By James Hancock August 14th, 2015
No matter your age, background or taste in music, it is tough to resist the allure of Straight Outta Compton, director F. Gary Gray’s chronicle of the rise of N.W.A and what followed when the members of the group inevitably went their separate ways. As a musical biopic, the film is at its strongest when exploring the origins of the central characters Dr. Dre, Ice Cube and Eazy-E and how their music held up a mirror to the environment in which they were struggling to survive. I saw the movie in a crowded theater that was clearly enjoying an intense sentimental journey with many audience members waving their hands and singing along with tunes they recognized. As the story lines of the characters weave in and out from one another, the film tackles a variety of issues from freedom of speech to police harassment, but what I found most interesting was the story of Dr. Dre, an artist and entrepreneur with the talent and ambition to bring seismic changes to the music industry. Unfortunately, the movie runs out of steam as the plot shifts away from freedom of expression and chooses to focus more on the price of celebrity and the corruption of the music industry. Even at a 2 1/2 hour running time, the film often feels like it is sprinting through years of pivotal events in the characters’ lives resulting in a story structure that feels more like a survey of the southern California rap scene of late 80s/early 90s rather than a deep dive. Given the scope and ambition of the project, an entire season on HBO probably would have been a better fit. That said, I had an absolute blast watching the movie. If you need any additional incentive to check out the film, the original music video to N.W.A’s Straight Outta Compton might give you the extra push you need:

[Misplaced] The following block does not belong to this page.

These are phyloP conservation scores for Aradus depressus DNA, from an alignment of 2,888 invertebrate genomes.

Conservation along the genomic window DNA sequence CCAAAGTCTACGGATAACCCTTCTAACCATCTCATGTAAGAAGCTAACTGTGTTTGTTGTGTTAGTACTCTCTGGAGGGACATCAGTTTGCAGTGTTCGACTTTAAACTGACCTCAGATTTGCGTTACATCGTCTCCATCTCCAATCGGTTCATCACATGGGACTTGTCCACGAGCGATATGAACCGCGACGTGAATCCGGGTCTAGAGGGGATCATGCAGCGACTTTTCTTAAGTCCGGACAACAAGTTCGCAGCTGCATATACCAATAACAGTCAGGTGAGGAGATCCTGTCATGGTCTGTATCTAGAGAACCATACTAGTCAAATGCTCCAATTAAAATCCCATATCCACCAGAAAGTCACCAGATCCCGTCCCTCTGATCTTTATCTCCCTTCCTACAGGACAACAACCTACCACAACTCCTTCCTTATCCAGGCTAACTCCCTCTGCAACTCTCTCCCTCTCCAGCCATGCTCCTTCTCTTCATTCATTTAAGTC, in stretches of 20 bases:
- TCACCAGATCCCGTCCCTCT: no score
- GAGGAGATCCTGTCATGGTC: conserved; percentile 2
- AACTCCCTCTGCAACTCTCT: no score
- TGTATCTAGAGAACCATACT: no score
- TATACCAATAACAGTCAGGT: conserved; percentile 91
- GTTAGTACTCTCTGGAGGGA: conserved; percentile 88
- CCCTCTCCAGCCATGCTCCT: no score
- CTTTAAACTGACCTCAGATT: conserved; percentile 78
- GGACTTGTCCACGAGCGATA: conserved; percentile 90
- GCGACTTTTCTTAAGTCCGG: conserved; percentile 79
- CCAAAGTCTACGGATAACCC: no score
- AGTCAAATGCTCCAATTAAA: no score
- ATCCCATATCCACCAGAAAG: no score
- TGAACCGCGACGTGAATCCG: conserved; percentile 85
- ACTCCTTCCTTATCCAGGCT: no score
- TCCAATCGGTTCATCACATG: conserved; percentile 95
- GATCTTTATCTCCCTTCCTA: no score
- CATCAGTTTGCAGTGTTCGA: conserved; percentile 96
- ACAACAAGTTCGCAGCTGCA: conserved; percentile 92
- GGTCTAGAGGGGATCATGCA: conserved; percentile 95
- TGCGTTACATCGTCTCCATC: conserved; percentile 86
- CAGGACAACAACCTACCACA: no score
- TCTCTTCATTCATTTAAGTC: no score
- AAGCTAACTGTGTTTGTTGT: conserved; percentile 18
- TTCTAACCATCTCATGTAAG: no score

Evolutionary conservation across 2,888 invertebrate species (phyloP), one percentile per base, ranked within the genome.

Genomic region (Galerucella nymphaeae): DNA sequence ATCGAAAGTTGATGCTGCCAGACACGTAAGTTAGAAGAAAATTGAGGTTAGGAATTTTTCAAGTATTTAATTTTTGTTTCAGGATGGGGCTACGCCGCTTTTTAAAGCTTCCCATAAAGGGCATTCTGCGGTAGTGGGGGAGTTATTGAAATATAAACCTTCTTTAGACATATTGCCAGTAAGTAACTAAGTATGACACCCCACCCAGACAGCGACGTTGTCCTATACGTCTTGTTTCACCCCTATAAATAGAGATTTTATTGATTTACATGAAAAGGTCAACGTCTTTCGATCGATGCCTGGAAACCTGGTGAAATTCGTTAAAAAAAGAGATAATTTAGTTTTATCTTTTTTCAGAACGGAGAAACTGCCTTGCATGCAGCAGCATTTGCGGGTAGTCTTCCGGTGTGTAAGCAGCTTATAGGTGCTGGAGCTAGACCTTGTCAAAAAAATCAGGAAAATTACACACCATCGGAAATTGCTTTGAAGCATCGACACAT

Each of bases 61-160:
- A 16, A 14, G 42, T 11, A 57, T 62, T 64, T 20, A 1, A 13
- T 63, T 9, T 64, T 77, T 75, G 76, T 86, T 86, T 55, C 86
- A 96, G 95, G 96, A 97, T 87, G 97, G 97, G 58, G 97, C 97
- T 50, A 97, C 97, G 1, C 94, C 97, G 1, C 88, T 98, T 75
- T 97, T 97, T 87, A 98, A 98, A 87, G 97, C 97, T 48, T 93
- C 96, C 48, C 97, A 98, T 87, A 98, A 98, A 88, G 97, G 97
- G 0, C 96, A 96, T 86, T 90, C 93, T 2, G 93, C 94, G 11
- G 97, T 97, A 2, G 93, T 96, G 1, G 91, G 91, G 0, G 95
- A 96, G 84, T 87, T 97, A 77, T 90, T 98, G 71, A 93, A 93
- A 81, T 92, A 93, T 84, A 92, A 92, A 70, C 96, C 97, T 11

I grew up in the predominantly white suburbs of Virginia and North Carolina and I’m just old enough to remember the disproportionate amount of media coverage in the late 80s/early 90s devoted to the emergence of what was being called gangsta rap. For several years straight, it seemed as if aging white people on television were living in abject terror of a type of music that was obviously from today’s perspective a form of non-violent protest. What Straight Outta Compton does really well is put the audience in the shoes of characters who are being abused and harassed by the police seemingly on a daily basis all while trying to do something creative that would allow them an escape from the life of crime they are wrongfully suspected of embracing (although to be fair, Eazy-E used drug money to finance his first record). I imagine a lot of kids will identify with this movie and will hopefully be inspired by the trials and tribulations endured by the characters. As Dre, Ice Cube and Eazy-E explode in popularity, outside forces wedge their way in between them turning the movie into an effective cautionary tale about the double-edged sword of success in the music business. While today Dr. Dre might be more famous for selling Beats to Apple for $3 billion, he learned his business acumen the hard way getting taken advantage of by corrupt managers like Jerry Heller first and later Suge Knight. If not for his overwhelming passion for creating music at the exclusion of all other concerns, Dre could have just as easily ended up like Eazy-E, who died from AIDS shortly before a possible N.W.A reunion. In spite of some of the usual shortcomings associated with making rags to riches biopics, Dre’s drive and contagious enthusiasm for his work as depicted in this movie are an inspiration for anyone with larger-than-life dreams. As I wrote earlier, you don’t have to be a fan of rap or hip-hop to get into this movie. I didn’t embrace this music until many years after its initial release, but the movie has an infectious power that will most likely have you downloading the albums Straight Outta Compton, The Chronic and more as soon as you leave the theater. If you’re planning on hitting the movie theater this weekend, this is definitely the movie to see.
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